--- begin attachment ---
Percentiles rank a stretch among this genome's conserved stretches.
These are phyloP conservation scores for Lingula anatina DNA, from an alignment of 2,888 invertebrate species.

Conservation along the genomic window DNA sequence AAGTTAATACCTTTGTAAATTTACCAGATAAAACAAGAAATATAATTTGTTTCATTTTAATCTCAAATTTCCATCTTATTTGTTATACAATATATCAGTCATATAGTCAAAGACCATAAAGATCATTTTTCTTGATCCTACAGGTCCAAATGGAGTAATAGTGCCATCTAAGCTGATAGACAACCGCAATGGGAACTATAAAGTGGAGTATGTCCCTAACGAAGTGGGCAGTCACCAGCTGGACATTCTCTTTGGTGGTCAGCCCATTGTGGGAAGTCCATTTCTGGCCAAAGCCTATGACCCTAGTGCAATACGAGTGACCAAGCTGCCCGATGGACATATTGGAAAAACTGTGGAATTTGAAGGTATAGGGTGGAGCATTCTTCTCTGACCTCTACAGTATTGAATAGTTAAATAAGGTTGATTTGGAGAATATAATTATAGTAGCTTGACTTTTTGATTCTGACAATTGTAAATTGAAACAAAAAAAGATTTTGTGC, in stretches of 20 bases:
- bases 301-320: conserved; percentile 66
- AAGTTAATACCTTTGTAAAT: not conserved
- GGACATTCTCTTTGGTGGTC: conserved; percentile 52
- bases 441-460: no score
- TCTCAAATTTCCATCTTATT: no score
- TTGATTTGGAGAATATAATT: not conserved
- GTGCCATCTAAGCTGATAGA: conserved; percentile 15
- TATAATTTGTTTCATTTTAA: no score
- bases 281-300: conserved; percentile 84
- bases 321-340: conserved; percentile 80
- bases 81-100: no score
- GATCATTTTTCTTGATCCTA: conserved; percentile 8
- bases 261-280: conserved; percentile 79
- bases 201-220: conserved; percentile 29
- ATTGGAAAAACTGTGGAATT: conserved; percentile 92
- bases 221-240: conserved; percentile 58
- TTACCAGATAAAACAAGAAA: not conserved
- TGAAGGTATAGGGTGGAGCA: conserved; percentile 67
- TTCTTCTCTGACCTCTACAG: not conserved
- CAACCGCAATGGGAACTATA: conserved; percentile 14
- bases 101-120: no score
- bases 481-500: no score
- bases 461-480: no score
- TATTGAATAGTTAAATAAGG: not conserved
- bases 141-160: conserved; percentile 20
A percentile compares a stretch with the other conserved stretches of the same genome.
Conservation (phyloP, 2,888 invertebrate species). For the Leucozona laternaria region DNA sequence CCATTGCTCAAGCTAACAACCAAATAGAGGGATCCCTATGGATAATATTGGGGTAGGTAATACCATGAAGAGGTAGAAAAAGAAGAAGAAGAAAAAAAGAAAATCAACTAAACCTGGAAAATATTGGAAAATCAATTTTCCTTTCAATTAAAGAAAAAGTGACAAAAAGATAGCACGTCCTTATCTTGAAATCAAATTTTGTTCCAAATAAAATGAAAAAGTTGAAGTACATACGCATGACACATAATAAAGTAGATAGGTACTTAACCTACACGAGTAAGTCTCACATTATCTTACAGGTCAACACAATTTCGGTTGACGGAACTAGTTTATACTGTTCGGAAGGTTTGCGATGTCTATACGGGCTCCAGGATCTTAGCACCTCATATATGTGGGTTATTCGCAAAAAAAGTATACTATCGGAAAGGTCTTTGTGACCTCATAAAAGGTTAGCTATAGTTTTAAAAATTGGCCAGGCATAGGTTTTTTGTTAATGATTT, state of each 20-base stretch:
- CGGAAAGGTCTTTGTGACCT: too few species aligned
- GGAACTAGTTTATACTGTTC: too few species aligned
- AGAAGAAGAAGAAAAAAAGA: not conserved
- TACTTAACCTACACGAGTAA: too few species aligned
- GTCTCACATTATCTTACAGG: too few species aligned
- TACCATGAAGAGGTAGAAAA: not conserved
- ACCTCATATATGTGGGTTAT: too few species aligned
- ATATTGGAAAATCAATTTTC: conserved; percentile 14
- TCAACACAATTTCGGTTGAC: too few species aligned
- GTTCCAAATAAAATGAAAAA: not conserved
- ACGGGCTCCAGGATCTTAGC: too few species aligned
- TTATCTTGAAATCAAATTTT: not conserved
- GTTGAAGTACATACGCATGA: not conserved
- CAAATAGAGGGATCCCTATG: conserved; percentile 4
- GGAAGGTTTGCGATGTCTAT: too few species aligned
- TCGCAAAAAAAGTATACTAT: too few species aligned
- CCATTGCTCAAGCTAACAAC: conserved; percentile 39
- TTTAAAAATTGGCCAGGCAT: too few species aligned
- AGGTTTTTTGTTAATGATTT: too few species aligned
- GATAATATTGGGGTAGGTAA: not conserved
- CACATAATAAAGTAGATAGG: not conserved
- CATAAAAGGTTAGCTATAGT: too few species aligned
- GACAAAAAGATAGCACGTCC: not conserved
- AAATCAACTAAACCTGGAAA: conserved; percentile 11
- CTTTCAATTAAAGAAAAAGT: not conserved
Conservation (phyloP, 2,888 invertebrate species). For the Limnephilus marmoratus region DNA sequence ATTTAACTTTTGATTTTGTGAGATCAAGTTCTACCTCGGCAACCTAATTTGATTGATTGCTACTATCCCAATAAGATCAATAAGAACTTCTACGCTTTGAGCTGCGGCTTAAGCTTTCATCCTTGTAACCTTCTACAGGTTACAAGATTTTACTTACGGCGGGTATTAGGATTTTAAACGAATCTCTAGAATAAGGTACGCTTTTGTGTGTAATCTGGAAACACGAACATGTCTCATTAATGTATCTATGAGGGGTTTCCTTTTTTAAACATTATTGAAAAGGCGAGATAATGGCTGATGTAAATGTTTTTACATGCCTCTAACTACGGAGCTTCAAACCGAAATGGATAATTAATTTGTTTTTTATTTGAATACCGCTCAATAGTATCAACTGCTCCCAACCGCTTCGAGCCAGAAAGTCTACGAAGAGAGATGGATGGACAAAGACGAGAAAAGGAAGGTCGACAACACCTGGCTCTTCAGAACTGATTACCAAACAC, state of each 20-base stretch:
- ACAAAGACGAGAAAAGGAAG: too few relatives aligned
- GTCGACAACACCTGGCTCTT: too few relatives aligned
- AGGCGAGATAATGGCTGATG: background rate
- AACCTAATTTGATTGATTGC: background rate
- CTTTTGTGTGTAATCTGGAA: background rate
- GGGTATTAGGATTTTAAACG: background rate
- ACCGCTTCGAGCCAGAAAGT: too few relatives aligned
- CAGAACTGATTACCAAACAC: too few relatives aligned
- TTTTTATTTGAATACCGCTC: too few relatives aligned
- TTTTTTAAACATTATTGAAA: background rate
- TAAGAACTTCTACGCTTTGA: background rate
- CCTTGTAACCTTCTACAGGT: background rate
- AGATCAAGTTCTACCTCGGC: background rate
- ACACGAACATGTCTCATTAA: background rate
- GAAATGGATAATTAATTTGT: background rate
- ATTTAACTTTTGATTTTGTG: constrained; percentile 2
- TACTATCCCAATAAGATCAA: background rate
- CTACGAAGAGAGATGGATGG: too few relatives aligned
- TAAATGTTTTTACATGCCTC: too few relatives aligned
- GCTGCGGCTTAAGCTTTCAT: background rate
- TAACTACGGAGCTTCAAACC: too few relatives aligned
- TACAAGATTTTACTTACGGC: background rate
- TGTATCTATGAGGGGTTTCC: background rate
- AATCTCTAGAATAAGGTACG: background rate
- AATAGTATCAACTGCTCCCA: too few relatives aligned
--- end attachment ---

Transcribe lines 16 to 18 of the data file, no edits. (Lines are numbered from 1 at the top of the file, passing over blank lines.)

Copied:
- bases 261-280: conserved; percentile 79
- bases 201-220: conserved; percentile 29
- ATTGGAAAAACTGTGGAATT: conserved; percentile 92